Third-person limited: focuses on a single character, but the story is not told in the character’s words, which creates distance between reader and character. This is by far the most common and flexible form of third-person narration and is seen in most novels that are not first-person POV.

If you’ve written manuscripts in the past, see what tense and POV they contain. This can help you figure out what works for you. 

I think it’s important, for the most part, to avoid using an obscure POV (anything other than third-person limited, first-person), or past tense, unless you have reasons justifying the choice you are making, such as the nature of the story or the genre.

It’s also really important to stick to one style of POV. I’ve noticed a lot of first-time authors have sections or chapters that are in second-person while the rest of the story is first-person.

I’ve also seen a lot of stories that are told in third-person limited for the most part that slip into third-person omniscient, and into first-person. That is so hard on the reader. Editors and agents are looking for work with consistent POVs and tenses.

Determine that you are the right person to write the story

There have been a lot of active conversations about cultural appropriation for the last decade, but it is particularly prevalent for a good reason. The recent controversy over the book American Dirt is a good example of this.

Now, I’m not saying that you won’t get a book published about a culture you are not a part of (because the above link makes it clear that you can), but it is much harder if you are not an established author, and more importantly, at least from my limited perspective, why would you?

The same could be said of identity, to a certain degree. For example, I will never be a gay man in my twenties. So, while I could probably write a convincing secondary character with that identity, for him to be a point of view character would be difficult for me to pull off.

I do not think this applies to male authors writing women, and vice versa, if done correctly (and it isn’t always).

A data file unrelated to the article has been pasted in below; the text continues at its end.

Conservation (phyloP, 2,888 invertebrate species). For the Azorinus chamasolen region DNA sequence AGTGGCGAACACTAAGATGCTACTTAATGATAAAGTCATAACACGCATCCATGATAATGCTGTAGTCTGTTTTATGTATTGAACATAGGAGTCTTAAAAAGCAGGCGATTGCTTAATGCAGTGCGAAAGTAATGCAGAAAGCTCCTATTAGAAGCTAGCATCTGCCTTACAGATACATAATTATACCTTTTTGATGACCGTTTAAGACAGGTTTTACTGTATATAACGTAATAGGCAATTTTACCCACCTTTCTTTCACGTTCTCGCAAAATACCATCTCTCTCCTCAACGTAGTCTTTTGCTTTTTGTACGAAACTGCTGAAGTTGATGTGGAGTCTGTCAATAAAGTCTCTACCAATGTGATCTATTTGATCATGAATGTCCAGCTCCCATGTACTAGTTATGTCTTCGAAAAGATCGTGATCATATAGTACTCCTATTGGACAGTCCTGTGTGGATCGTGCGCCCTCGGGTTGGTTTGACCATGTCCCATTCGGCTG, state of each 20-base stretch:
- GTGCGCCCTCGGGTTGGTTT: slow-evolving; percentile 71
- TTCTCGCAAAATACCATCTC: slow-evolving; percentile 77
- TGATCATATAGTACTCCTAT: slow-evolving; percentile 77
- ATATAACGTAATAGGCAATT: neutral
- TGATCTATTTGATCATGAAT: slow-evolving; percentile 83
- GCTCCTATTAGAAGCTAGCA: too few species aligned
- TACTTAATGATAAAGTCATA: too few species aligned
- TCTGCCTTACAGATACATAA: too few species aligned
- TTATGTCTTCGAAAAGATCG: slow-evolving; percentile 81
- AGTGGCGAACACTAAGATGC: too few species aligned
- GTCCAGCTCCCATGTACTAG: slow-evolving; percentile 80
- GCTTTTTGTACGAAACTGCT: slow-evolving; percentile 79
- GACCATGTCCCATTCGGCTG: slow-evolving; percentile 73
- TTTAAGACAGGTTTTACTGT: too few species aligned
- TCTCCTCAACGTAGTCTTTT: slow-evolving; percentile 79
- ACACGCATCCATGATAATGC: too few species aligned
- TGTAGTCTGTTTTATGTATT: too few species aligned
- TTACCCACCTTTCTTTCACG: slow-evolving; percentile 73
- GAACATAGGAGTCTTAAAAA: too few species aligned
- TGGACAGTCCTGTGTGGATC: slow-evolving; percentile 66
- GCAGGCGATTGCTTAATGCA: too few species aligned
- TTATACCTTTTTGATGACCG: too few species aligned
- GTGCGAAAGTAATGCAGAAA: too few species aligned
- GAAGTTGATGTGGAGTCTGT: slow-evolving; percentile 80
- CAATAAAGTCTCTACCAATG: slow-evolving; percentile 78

Currently, cultural and identity appropriation is taken seriously, and your manuscript is not as likely to be accepted by an agent or a publisher if it contains these issues.

I’m not saying your manuscript can’t intersect with different cultures and experiences that you have not personally had; that would also be a problem. But do research, be open-minded, seek other people’s opinions, and take them into consideration. Treat anyone you talk to with the utmost respect.

Often, there are ways into a story that aren’t so laden with traps, be it the outsider’s perspective, or altering the universe the story takes place in.

But more importantly, you personally are equipped to write certain stories that no one else can. I have always pushed against the saying “write what you know,” because my characters have always been more adventurous (and frankly more dangerous than me). But I have come to learn that even when I write fantasy, I tend to put a fair amount of my own personal truth in it, even if it is a fictionalized version of that truth. I think this makes a story stronger and easier to connect with for agents and publishers.

In Conclusion

In this article, I outline a few of the important factors to consider before writing your novel. I wasn’t able to add all the factors or go into all the details that I wanted to, particularly in the genre section, because of limited time, and the structure of the article as a whole. (I am considering writing a book on the subject.)

However, I have created a 4-week course about this subject, because I am so passionate about it. As part of the course, I give feedback on your ideas, on your writing plan, and reading list, and on the first twenty pages. (You can learn more about the course here.) I’m currently teaching my first session of the course, and am enjoying it tremendously.

It is of the utmost importance to me that authors write the story they want to write. I have discovered that by knowing the things that I have outlined above, writers can still write the story they want to write, but knowing that information greatly increases their chances of getting published while decreasing the number of revisions.


Emily Harstone is the author of many popular books, including The Authors Publish Guide to Manuscript SubmissionsThe 2019 Guide to Manuscript PublishersSubmit, Publish, Repeat, and The Authors Publish Guide to Children’s and Young Adult Publishing.

She occasionally teaches a course on manuscript publishing, as well as a course on publishing in literary journals.